A correlation has been found between glucose levels and persistent organic pollutants….
Persistent organic pollutants (POPs) are found everywhere and resist degradation through chemical and biological means. POPs include pesticides, solvents, and polychlorinated biphenyls (PCBs). Because they resist biodegradation, they have the potential to accumulate in human and animal tissue. Studies have shown that there is a correlation in glucose levels with POPs found in human serum and adipose tissue, which ultimately leads to diabetes.
A cross sectional study was done on 151 obese and 44 normal-weight individuals. A wide range of POPs including 28 types of PCBs and pesticides were evaluated. Those who were obese had higher levels of POPs than the normal weight individuals. A regression analysis was also performed, which included the age, sex, history, BMI, smoking behaviors, and physical activity score to help compensate for the difference in the people. The serum levels of the PCBs and pesticides were all significant predictors of abnormal glucose tolerance (p<0.05). Adipose tissue levels of pesticides were also indicative for abnormal glucose tolerance (p<0.05). These new data reveal that environmental POPs may be more significant in predicting glucose levels.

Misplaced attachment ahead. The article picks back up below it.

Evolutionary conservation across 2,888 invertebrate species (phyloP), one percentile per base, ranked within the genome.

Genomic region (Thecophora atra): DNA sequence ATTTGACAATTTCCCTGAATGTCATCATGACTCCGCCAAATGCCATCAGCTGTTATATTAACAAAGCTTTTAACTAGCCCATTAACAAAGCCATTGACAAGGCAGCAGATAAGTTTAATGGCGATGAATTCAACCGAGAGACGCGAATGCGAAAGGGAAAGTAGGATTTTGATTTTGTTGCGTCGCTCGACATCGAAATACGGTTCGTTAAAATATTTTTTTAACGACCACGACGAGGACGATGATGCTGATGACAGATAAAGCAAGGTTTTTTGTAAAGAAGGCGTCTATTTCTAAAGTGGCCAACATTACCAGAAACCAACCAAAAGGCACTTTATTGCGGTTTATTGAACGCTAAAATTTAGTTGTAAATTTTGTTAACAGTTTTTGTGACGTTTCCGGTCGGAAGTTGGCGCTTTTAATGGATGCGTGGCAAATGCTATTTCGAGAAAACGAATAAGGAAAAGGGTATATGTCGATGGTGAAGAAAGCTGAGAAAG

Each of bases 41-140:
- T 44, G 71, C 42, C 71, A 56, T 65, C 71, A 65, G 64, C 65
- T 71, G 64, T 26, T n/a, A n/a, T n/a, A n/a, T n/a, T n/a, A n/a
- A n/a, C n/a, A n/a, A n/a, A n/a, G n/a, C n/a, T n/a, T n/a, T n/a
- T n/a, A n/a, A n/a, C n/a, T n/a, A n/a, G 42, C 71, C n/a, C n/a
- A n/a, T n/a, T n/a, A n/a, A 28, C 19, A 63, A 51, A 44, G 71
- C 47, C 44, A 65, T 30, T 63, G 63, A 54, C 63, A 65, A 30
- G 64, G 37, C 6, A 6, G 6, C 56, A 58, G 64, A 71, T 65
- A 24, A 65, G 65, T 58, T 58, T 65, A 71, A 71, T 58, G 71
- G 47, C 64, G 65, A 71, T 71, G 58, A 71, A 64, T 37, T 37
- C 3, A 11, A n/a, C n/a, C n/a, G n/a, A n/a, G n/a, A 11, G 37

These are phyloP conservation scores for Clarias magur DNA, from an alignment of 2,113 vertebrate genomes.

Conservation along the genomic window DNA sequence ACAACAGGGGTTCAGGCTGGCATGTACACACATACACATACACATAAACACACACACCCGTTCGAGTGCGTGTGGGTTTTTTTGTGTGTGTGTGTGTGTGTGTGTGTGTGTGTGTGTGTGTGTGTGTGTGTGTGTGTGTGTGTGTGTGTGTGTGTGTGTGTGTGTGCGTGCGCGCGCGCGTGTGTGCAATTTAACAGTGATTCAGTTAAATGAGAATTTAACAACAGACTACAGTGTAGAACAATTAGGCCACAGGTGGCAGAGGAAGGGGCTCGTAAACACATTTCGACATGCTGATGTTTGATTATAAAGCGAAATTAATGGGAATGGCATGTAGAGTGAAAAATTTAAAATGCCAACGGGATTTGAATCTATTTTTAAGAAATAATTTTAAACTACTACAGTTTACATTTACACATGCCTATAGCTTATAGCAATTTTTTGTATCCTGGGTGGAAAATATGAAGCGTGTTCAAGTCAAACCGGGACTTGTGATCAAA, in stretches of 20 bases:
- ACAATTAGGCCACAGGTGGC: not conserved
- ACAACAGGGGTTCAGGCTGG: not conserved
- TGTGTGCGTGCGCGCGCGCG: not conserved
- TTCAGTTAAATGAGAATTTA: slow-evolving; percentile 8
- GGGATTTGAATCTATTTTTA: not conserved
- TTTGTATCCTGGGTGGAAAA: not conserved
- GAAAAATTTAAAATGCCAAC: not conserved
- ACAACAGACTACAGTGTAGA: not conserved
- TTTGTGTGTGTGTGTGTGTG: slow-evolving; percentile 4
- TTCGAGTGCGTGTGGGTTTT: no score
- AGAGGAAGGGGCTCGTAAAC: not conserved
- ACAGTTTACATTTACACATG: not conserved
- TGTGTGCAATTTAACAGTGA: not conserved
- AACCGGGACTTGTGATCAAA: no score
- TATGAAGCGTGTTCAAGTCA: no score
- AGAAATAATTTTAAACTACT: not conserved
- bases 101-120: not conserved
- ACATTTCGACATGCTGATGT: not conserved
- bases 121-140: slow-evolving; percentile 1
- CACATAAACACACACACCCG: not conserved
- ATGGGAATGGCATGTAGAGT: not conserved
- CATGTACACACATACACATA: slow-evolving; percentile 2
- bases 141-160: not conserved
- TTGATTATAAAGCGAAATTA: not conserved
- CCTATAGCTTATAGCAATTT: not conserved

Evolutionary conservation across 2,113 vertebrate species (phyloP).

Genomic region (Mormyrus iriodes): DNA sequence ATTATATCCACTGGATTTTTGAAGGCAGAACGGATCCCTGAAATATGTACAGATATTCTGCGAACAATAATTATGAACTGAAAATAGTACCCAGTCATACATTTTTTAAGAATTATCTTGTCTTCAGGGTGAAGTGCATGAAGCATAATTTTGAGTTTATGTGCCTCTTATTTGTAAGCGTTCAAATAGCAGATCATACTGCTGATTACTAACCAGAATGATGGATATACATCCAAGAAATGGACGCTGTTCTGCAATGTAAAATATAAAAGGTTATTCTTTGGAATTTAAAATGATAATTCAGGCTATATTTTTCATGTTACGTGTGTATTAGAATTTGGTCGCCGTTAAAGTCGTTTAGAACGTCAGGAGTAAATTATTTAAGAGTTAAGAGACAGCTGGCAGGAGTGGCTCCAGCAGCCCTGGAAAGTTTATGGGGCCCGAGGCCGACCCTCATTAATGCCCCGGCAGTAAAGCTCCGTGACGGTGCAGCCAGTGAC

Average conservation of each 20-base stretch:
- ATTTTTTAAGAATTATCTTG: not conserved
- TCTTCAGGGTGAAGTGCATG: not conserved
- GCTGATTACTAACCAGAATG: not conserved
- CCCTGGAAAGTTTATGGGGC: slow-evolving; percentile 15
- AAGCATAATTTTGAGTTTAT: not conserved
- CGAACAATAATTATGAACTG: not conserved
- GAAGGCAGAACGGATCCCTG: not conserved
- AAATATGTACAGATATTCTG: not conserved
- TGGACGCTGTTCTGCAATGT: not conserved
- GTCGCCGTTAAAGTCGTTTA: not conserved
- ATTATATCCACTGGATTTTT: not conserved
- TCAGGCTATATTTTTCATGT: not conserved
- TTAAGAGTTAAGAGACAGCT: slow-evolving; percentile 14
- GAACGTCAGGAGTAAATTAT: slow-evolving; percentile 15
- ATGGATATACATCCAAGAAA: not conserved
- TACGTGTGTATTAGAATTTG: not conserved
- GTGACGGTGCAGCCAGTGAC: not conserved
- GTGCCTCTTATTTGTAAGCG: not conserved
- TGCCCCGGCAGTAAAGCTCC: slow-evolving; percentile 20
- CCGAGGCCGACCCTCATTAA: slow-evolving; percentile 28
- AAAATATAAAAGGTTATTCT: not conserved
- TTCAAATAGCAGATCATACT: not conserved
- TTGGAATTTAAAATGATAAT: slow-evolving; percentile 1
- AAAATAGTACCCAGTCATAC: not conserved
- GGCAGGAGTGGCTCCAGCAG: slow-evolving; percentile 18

- Persistent organic pollutants (POPs) are found everywhere and resist degradation through chemical and biological means.
- Obese people had higher levels of POPs than normal weight individuals
- Serum levels and adipose tissues that were positive for POPs had abnormal glucose tolerance.
Dirinck EL, et al. Environmental Toxins Associated With Diabetes and Obesity. Diabetes Care. 2014 June 26.